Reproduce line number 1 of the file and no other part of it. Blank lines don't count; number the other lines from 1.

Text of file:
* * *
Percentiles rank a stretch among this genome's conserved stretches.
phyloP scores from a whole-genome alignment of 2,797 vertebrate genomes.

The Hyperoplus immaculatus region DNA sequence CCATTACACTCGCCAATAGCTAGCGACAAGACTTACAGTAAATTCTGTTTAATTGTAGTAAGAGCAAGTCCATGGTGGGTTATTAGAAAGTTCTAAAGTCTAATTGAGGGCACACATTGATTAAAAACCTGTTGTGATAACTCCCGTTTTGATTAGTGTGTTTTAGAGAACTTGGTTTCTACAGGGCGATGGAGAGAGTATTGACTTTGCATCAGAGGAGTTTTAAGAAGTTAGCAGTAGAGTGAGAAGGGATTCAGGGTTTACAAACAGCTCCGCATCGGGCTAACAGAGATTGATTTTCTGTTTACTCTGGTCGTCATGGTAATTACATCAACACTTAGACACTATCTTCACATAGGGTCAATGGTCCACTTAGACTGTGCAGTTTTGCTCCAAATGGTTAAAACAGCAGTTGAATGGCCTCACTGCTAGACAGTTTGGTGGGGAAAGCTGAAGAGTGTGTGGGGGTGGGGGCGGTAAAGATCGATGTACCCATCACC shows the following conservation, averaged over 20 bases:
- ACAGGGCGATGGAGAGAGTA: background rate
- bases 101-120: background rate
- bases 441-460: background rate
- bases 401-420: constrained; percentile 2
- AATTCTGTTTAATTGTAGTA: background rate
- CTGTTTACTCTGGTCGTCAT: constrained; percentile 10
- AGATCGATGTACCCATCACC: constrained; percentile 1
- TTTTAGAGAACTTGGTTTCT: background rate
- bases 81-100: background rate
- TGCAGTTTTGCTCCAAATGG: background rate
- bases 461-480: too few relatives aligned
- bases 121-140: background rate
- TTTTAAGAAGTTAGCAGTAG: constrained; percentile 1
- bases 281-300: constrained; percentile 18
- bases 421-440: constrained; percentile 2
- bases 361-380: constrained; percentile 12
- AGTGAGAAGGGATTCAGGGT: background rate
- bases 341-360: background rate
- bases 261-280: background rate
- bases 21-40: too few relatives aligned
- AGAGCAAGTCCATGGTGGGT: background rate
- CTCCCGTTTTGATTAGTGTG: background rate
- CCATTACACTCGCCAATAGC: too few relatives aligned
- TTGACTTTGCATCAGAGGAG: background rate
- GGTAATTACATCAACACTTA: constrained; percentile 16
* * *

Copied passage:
Percentiles rank a stretch among this genome's conserved stretches.